If I wanted one network to use solely purchased equipment I’d use ZWave as Zigbee often use multiple endpoints to get full functionality of a device. SmartThings doesn’t seem to handle this or at least not in the device drivers I’ve seen. For instance the Zigbee door locks do the lock/unlock ok but other functionality such as storing codes etc don’t work through SmartThings. I’ve got a Zigbee high Current switch that works great but the current measurement is in another endpoint and I can’t get it to work. The hub doesn’t seem to discover the extra end points. I haven’t tried for a while so it may have changed but it seems Xwave gets more attention from the developers due to population of installed devices.


I can see about a dozen other WiFi networks in my apartment. And my ST hub is only about a foot away from my WiFi access point.

I haven’t noticed any real issues with zigbee. Probably helps that my apartment is only about 1100 sq ft. :man_shrugging:

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Im in the suburb with 50-ft to 70-ft wide lots and 2,000 SF homes. I can see 8 wifi points from my house right now - sometimes this number is as high as 12. Most of them are AT&T units as they seem to now be installing two per house. Used to all be mostly 2.4 GHz but I am seeing more 5 GHz units.

I use 2.4 GHz units as not everything in my house is 5 GHz compatible and I would probably have to install another repeater or two to get good quality coverage. I had to assign fixed channels to my wifi because of noise and interference issues. Since doing so it has been mostly trouble free. Dropped wifi connections are still a occasional reality despite a strong signal. Really wreaks havoc on my ring pro doorbell.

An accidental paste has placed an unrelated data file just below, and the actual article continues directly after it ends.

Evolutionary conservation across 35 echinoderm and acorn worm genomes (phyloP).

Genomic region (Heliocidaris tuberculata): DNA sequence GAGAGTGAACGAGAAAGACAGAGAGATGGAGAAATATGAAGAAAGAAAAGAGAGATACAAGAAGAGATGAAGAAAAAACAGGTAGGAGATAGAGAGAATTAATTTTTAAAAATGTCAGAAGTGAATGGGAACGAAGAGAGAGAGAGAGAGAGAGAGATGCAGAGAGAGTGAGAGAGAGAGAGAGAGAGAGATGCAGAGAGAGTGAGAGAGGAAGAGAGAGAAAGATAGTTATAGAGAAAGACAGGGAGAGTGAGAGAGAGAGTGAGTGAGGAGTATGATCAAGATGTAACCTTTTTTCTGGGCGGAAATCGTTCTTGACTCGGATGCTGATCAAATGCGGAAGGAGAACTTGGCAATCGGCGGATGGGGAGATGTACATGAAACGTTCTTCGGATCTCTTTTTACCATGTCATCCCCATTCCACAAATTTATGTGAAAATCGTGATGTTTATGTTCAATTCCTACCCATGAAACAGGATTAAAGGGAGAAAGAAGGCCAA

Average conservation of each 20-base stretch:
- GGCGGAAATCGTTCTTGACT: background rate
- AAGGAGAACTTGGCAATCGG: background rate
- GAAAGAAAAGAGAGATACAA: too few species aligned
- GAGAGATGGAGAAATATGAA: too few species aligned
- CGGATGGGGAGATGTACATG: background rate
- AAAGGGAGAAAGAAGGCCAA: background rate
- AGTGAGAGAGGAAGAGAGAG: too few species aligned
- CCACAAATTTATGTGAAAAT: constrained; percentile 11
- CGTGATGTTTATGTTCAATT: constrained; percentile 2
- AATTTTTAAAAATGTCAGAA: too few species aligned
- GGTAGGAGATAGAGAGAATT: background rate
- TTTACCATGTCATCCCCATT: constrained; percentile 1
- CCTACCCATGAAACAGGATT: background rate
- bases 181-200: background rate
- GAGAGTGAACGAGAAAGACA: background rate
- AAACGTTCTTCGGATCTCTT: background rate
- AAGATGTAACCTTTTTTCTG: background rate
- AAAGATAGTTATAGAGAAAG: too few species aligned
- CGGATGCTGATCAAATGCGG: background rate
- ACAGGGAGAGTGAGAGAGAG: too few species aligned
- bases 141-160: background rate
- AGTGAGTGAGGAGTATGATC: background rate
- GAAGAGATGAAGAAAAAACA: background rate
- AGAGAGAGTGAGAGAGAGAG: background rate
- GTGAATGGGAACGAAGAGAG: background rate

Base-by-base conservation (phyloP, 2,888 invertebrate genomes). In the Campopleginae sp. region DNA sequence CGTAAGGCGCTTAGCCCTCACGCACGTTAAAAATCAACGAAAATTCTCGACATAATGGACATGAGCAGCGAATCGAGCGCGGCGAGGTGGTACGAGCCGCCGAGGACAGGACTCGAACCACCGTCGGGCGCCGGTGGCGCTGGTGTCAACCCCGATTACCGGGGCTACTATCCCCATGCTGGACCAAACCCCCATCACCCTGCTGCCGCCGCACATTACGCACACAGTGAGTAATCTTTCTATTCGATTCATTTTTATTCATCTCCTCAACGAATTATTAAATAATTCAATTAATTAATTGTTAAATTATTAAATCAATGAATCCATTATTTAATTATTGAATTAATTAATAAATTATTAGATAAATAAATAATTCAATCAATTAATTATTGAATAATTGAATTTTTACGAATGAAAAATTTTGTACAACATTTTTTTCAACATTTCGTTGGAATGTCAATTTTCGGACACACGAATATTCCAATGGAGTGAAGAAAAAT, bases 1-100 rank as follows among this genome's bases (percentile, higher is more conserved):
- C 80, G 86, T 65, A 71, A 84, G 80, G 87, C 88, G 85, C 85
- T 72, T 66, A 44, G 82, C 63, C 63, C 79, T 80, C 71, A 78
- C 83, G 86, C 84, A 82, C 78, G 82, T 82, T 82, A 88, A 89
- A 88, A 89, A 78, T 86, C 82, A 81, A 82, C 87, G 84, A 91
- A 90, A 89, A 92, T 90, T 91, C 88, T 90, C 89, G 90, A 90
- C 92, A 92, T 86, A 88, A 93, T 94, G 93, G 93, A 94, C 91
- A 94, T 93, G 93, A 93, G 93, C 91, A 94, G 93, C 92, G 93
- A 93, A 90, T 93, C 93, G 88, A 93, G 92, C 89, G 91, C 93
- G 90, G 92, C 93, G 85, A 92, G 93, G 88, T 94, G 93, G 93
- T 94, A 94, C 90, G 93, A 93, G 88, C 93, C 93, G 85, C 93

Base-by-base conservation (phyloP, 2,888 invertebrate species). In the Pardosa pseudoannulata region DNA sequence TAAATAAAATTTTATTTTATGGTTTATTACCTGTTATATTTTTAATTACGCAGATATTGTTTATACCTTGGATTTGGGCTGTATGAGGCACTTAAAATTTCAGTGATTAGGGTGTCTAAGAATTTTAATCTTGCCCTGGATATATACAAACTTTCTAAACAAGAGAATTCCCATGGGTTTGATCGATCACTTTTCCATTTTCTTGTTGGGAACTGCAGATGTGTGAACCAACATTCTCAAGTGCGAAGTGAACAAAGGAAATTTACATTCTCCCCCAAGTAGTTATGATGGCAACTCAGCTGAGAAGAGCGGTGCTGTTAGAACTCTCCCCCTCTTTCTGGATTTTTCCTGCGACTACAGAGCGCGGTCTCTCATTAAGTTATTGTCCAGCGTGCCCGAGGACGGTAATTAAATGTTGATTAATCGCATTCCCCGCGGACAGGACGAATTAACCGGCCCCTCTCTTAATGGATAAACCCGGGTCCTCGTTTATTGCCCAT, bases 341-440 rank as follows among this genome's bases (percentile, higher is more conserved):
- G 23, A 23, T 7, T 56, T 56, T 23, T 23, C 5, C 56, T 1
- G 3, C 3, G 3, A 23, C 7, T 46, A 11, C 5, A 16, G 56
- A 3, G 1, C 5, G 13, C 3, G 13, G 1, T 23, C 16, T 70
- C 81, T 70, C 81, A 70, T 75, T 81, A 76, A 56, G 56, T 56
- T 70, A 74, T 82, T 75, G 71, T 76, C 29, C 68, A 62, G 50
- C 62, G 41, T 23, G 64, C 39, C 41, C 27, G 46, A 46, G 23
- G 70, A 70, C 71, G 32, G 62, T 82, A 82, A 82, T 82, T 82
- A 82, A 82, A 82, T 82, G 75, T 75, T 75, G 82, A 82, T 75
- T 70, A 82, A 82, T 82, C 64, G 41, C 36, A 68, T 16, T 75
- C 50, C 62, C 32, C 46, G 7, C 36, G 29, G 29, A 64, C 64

I have not noticed interference with my zigbee sensors as much as it seems to be dropping, not interference. I have carefully selected the zigbee channel to avoid interfering with my wifi. I will know for sure once I install the repeaters.

When I got new neighbors their WiFi messed with my doorbells as well. Quick change of the wifi channels fixed that. When I remember I’ll ask them to change channels to the same as the neighbors on the other side of me.

I believe all the dropped zigbee devices are from interference. Don’t have proof, but I got zigbee repeaters just for my fans (that I can see from the hub) just to combat this.

That smartenit in-wall unit looks interesting. I like that it is certified on zigbee.org (at least the dual version is), but it lists it as zigbee v1.0. Would that pose a compatibility problem relaying v1.2 devices?

I came across this one too:

But that and the Quirky one don’t specify if they are v1.2, and don’t appear on zigbee.org so I can’t check.